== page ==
<b>By: Ivan K. Hopkins and Derek T. Dingle</b>
At this year's Women of Power Summit, BLACK ENTERPRISE produced with support from the Bill and Melinda Gates Foundation a special symposium on STEM (science, technology, engineering and math): “Educating Our Daughters: Preparing Female Students to Become 21st Century Leaders.” Immediately following that session, BE and the Gates Foundation convened a Thought Leaders Dinner in which attendees held further discussions on the topic as well as agreed to make year-long commitments to develop initiatives to feed the STEM pipeline. Here are the action items that evolved from that meeting of the minds.
Pat Hughes, Spelman College President Beverly Tatum (middle) and Socially Ahead Founder S. Lynn Cooper (right) were among dinner guests who made such commitments.
One focused on each member "adopting" a student to pay for resources related to STEM coursework, including books, lab costs and tutoring services. Other efforts called for raising funds through outreach to foundations and business networks as well as building an online crowdfunding platform similar to Kickstarter.
Sandra Finley, president and CEO, League of Black Women, pledged to find an elementary or high school that will allow her to test STEM clusters, and will find female study groups that would provide support from grade school through college.
Alfred Edmond Jr., BE's SVP/Chief Content Officer, discussed
organizing a STEM Careers Day featuring black female science and technology professionals who can serve as role models and potential mentors. First stop: Rosa Parks Middle School in Orange, New Jersey. He will also secure support of the local chapter of National Society of Black Engineers (NSBE) to help establish an annual school event and expand the program to other schools.
Suzanne Walsh of the Bill & Melinda Gates Foundation pledged to get more women in the Seattle area to support efforts of the Technology Access Foundation.
Audra Bohannon, senior partner, Korn\Ferry Leadership Talent Consulting, and a board member of the Accelerated College Experience at Boston's Roxbury Community College, says she will use her position to get 50 students a year college ready as well as introduce STEM into the curriculum. She plans to promote the idea during the board's strategic retreat this Spring.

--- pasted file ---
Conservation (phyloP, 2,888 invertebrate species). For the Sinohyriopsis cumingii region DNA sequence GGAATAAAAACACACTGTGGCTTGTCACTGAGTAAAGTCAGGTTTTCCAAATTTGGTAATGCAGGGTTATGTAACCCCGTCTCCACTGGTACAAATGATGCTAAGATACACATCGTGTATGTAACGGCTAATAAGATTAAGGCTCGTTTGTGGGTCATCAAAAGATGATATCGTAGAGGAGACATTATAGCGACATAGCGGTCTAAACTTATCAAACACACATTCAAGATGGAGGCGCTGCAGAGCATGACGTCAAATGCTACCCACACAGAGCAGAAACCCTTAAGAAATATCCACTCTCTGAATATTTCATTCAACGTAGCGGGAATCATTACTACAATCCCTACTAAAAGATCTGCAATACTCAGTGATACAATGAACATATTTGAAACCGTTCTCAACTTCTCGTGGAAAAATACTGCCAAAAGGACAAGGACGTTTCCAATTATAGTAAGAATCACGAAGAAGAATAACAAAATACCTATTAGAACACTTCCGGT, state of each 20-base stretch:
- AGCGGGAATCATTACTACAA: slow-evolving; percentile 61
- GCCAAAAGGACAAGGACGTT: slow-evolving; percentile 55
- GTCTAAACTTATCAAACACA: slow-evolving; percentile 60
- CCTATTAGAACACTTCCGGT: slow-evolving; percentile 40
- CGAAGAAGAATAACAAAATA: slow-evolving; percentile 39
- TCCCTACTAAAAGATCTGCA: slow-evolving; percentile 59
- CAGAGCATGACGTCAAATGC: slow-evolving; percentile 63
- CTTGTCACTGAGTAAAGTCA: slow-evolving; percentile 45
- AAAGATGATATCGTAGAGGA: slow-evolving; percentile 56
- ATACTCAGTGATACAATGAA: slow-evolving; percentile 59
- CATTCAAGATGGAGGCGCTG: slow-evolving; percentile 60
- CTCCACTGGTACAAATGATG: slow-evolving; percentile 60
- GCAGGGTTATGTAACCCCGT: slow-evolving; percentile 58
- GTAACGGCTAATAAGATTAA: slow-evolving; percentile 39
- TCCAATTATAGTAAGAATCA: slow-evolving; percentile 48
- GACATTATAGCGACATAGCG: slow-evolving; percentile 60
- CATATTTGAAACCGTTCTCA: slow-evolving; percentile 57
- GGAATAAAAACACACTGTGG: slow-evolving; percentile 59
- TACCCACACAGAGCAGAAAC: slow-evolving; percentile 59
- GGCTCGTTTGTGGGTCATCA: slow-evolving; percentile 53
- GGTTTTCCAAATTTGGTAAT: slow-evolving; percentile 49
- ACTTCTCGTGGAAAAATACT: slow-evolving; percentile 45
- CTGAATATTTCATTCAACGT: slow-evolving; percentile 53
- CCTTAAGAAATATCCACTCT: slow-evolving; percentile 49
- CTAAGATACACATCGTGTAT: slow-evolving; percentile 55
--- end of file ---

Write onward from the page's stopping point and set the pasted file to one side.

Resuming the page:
Atira Charles, assistant professor of management at Florida State University and CEO of consulting firm Think Actuality, has instituted what she calls "Dr. C's Assessment", which helps young women with educational programming and empowerment. As such, she pledged to include STEM materials in her program.
Debra Gray-Young, vice president & media director for Burrell Communications Group L.L.C ( No. 3 on the BLACK ENTERPRISE ADVERTISING List) and one of BE's Top Women Executives in Advertising & Marketing, shared her plan to coach at least one student per quarter in STEM.
In addition to providing mentorship and scholarship opportunities for students pursuing STEM studies, Lisa Williams, Ph.D., founder & CEO of World of EPI Inc. will design a series of Positively Perfect dolls that promote careers in science and technology. She believes the initiative will encourage girls to think about such opportunities at earlier stages in their academic lives.
Pysche Terry, president of Urban Intimates, will establish internships for two students pursuing undergraduate STEM-oriented degrees, specifically in the areas of skin care product development, logistics and supply chain management.
Lockheed Martin's Chief Medical Officer Marleece Barber has agreed to secure the support of her colleagues to drive the STEM initiative. Barber, who is also a songwriter/composer, will create a tune reminiscent of “School House Rock” used to promote STEM careers among grade-school girls.
Hilda Hutcherson, associate dean for Diversity & Multicultural Affairs at Columbia University College of Physicians & Surgeons, will work with other educators to develop an HBCU alumni network comprised of STEM program graduates to provide guidance to students through one-on-one mentorship and social media.
These STEM professionals would also be included in a marketing campaign to promote the value of the field to K -12 students.
Janice Johnson Dias, president of the Grassroots Community Foundation, will initiate "Trailblazers", a five-week summer camp "focused on math and science through a cultural lens." Each participant will have to take a sugar pledge to not consume foods with the substance for the length of the program. She seeks to redefine what it means to be a FAST – finance, arts, science and technology – student.
Students who attended the dinner also made commitments to the cause. For example, Jainabou Barry, who attends Spelman College, will continue to actively mentor middle-school students and engage girls of color to participate in existing programs like Black Girls Code. Another student, Darrica Byrd, a biology and chemistry major at Johnson C. Smith University, pledges to mentor five students who attend Sterling Elementary School in Charlotte, North Carolina every Saturday for six months. With support from the school, she will hold a college fair for those students after the six-month period.
Audrey Hines, board chair of the National Black MBA Association, will stress the expansion of the STEM component of her organization's Leaders of Tomorrow program.